Two week’s after that episode of American Idol, Beth was stable enough for surgery. It was a nine-hour surgery. The surgeons had only done the surgery nine times before, and they were experts.
One of the surgeons came out and told Chris that the aneurysm looked like Mickey Mouse. It was V-shaped, right where a larger artery branches into two—both sides had blown into the ear shapes. Two tiny titanium clamps were installed in Beth’s brain using magnification.
There was a question of how much brain damage might have been done. What the surgeons did know, based on the area of the brain they had operated in, was that Beth would have trouble with her voice, swallowing and balance.
For two more weeks, Beth was in intensive care at Emory. All told, Chris stayed there 28 nights, only coming home once a week for dinner with his kids. Beth’s mom stepped up to the plate to become a parent, moving in for six months.
Providence United Methodist Church, the Primroses’ church family, organized a prayer vigil. Candles lined their Peachtree City street and Chris spoke to the several hundred gathered in their cul-de-sac.
It was tough for Beth’s kids. When they visited the hospital, she couldn’t respond. Chris found it hardest to explain to their youngest. Eleven-year-old Anna wanted to know when mommy was coming home. Chris finally had to tell her that mommy might not come home.
But Anna’s mommy did get better, although recovery was slow. Beth moved to a rehabilitation center near Emory, Wesley Woods. Beth was opening her eyes, squeezing hands. She had a trach tube and couldn’t talk or eat.
The trauma of the aneurysm had damaged Beth’s eyes, slightly rupturing her retina and giving her cross-eyes and severe motion sickness. That was later fixed with surgery.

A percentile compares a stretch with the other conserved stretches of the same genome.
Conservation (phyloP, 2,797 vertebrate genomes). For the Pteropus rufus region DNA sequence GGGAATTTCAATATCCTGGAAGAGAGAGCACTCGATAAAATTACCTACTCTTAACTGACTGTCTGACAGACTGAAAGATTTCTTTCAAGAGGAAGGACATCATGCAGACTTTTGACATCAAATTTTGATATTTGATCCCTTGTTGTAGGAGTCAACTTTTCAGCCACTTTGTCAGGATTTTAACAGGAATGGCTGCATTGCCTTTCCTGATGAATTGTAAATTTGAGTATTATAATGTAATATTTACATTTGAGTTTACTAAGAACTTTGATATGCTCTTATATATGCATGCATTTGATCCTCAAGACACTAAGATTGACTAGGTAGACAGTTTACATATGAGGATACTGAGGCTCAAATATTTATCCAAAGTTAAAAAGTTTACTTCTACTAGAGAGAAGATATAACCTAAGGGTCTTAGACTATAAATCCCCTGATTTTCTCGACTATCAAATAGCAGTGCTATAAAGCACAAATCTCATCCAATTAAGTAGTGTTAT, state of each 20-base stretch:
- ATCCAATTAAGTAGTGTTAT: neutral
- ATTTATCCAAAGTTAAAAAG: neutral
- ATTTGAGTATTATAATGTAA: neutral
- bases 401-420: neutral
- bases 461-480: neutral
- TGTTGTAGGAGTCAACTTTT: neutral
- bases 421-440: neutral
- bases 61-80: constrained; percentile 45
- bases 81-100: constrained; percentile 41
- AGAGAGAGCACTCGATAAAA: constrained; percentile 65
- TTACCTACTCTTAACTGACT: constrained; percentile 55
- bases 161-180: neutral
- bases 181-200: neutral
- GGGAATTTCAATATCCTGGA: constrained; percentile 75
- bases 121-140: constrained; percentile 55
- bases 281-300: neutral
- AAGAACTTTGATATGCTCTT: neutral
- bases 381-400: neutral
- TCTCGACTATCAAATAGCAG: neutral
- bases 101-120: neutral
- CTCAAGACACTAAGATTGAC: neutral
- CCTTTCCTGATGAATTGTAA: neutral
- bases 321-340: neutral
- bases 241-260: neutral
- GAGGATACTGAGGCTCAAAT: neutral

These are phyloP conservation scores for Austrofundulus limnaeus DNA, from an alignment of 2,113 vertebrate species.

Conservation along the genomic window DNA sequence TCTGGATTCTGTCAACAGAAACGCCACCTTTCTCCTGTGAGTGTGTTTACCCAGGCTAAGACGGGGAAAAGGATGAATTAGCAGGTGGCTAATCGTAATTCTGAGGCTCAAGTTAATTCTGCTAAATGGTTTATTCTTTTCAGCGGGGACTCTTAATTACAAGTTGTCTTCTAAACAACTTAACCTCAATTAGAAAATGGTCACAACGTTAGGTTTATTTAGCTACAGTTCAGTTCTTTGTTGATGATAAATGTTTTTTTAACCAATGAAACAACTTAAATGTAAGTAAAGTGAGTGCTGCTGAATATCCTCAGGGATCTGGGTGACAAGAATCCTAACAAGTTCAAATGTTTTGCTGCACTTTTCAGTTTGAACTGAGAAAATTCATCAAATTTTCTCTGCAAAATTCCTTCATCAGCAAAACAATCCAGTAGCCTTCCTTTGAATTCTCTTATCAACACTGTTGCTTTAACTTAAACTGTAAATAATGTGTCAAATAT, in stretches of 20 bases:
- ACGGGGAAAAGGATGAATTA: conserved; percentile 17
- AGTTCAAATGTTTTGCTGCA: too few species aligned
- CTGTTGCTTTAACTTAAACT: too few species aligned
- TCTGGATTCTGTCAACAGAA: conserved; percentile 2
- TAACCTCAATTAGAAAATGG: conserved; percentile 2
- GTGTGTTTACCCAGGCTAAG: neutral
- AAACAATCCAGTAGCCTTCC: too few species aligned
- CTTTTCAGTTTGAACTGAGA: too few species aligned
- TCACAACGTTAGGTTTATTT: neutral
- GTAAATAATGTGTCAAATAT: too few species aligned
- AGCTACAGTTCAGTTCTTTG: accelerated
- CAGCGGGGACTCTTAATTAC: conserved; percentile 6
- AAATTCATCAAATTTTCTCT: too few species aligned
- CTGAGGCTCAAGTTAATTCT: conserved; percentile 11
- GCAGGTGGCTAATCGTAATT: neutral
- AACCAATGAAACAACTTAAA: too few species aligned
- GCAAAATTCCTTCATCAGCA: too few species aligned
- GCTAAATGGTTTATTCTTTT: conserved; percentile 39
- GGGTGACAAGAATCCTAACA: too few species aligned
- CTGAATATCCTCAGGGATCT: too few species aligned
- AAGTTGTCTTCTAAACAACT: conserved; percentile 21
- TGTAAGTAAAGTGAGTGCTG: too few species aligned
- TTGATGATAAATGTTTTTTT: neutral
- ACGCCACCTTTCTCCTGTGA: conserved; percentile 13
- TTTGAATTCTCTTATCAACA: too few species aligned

Beth started physical therapy. Sitting in a medical chair was difficult, even trying to hold her head up.
With a complete lack of control over her swallowing, Beth could have nothing by mouth, not even ice chips, because of the risk of pneumonia—especially since her lung had been punctured.
Chris said her brain started refiring. But mostly it misfired. When she was finally able to whisper, Beth would tell fantastical stories about bombs and acquaintances visiting that hadn’t been there. Once she told a story about her minivan rolling into the Mississippi River.
Beth is a naturally vivacious person with a good sense of humor. She taught preschool and sang in choir at church. These stories were not in character.
Beth got up unaided in an attempt to go to the bathroom. She fell multiple times and very nearly had to be restrained.
“Every time we walked in the room, she would want some water or some ice. I would tell her I couldn’t give it to her, and she would get MAD. One time she gave me the finger,” said Chris.
Beth had met Chris their first year at the University of Georgia. It was Drink and Drown Night at O’Malley’s Bar toward the end of their freshman year. Originally from Atlanta, Avondale to be precise, Beth said, “I couldn’t drink beer.” So Beth asked a friend what she should have. He introduced her to Chris.